JF Ptak Science Books Quick Post History of Lines series: Strike Lines
This is a rare broadside (about 24" tall) seeking household items and money for the relief of the striking workers of the hard/tough/brutal Somerset Mine strike of 1922-3. The miners struck for union representation from the United Mine Workers against the Berwind-White Company, which ran a very tight ship, evidently. The miners for Somerset lived in a classical company-town existence, with their pay being mostly entirely absorbed by the company via rent for company-owned houses, stores, food, water, and so on, all aspects of life controlled by the employer who/which retrieved the salary of its underpaid workers by controlling all aspects of the workers' lives. So the miners struck for representation from the union for more money and management resisted, especially since it would cost them profit during a year that saw coal production falling by a third. So the strike began and lasted from 1922 to 1923, during which Berwind-White employed scabs and security and thugs to intimidate and control their workers, evicting 1200, sending hundreds of families into a Pennsylvania tent life for the winter, stopping the flow of water, and general thuggery. The strike ended unsuccessfully in 1923, though the union came in by 1933.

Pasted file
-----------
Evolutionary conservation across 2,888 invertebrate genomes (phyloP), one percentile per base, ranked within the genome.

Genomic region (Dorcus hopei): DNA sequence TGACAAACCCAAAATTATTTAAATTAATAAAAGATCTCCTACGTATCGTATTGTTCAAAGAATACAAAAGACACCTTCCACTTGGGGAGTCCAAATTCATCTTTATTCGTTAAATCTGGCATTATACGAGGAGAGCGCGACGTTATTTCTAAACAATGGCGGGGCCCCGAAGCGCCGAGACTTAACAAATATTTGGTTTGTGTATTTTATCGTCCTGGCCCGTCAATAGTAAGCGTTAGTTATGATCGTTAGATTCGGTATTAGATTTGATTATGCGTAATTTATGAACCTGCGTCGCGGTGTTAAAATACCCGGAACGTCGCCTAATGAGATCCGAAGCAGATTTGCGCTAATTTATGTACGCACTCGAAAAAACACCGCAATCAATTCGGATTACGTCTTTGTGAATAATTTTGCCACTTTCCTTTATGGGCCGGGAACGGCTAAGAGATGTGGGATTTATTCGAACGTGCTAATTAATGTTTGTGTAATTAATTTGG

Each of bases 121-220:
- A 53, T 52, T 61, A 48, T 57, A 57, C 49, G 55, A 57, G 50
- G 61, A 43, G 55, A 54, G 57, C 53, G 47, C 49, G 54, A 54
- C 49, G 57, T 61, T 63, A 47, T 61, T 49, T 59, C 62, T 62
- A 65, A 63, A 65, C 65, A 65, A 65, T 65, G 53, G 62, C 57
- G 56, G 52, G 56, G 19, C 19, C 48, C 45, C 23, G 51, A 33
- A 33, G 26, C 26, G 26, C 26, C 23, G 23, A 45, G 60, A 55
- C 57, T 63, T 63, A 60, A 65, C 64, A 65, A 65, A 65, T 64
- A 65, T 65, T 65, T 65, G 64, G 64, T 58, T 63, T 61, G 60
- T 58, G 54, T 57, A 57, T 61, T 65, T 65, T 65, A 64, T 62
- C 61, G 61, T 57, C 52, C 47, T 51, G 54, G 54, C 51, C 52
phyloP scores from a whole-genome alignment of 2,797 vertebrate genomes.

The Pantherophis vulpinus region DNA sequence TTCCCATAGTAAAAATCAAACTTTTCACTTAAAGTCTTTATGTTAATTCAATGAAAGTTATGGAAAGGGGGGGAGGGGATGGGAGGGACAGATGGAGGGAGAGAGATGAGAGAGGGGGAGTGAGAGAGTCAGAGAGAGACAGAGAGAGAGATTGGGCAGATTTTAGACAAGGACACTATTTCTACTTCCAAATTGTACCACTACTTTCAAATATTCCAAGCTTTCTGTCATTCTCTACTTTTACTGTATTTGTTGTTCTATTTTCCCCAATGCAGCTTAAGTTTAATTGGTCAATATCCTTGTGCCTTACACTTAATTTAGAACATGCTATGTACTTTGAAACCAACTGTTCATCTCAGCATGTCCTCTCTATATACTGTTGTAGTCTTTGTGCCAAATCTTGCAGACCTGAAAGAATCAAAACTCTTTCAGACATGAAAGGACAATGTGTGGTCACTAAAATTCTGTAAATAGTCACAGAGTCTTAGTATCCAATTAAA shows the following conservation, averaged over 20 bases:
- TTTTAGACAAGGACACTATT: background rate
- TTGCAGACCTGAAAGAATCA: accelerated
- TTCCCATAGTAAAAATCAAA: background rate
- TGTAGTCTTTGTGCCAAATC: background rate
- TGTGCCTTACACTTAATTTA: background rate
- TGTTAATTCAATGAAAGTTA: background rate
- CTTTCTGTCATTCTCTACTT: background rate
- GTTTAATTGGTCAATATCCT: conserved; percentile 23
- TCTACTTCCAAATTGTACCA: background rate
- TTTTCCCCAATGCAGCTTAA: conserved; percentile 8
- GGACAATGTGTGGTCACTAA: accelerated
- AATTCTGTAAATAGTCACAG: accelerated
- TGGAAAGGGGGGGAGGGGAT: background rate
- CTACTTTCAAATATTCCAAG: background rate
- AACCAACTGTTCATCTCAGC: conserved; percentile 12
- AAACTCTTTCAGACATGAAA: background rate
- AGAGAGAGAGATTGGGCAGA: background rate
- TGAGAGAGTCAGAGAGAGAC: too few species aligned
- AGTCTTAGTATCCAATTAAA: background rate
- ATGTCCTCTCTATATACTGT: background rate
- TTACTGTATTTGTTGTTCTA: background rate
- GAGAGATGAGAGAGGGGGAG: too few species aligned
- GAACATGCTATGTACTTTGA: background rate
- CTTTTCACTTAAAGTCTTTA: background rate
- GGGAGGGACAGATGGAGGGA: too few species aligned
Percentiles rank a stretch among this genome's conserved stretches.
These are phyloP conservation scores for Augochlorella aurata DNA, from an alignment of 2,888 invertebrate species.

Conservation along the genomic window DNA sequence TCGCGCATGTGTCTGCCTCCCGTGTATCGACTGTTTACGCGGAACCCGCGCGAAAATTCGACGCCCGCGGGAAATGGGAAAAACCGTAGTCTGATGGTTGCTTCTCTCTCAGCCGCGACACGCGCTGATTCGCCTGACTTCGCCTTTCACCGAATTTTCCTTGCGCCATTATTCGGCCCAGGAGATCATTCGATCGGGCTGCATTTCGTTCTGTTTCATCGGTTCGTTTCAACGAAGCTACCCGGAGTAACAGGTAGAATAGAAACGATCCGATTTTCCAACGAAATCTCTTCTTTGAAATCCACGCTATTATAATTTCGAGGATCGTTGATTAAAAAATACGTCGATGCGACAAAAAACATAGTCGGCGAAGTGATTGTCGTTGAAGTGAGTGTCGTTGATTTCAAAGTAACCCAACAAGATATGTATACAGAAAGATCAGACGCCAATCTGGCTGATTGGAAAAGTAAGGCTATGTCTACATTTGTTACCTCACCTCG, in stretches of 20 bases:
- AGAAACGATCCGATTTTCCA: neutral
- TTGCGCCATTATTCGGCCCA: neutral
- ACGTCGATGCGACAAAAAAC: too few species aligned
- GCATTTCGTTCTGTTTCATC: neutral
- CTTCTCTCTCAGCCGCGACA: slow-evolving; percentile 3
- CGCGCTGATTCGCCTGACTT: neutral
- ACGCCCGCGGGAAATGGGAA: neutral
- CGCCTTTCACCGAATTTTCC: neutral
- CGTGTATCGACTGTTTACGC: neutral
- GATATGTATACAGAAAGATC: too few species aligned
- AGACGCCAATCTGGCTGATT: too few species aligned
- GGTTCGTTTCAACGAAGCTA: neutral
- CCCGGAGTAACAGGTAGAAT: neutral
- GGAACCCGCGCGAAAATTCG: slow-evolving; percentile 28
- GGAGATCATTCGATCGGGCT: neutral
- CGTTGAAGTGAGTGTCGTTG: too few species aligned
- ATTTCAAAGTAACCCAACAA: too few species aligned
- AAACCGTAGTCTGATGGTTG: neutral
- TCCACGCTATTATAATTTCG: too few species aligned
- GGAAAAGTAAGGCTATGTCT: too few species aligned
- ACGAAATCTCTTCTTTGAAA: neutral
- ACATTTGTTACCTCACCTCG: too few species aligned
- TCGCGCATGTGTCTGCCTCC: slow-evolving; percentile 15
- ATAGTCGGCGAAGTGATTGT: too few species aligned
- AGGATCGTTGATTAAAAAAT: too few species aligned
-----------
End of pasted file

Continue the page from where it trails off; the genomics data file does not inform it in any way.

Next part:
Reading this summation and plea is a heartbreaker, and will no doubt make a person appreciate the idea of unions, especially in the U.S.A. of the 1920's/1930's.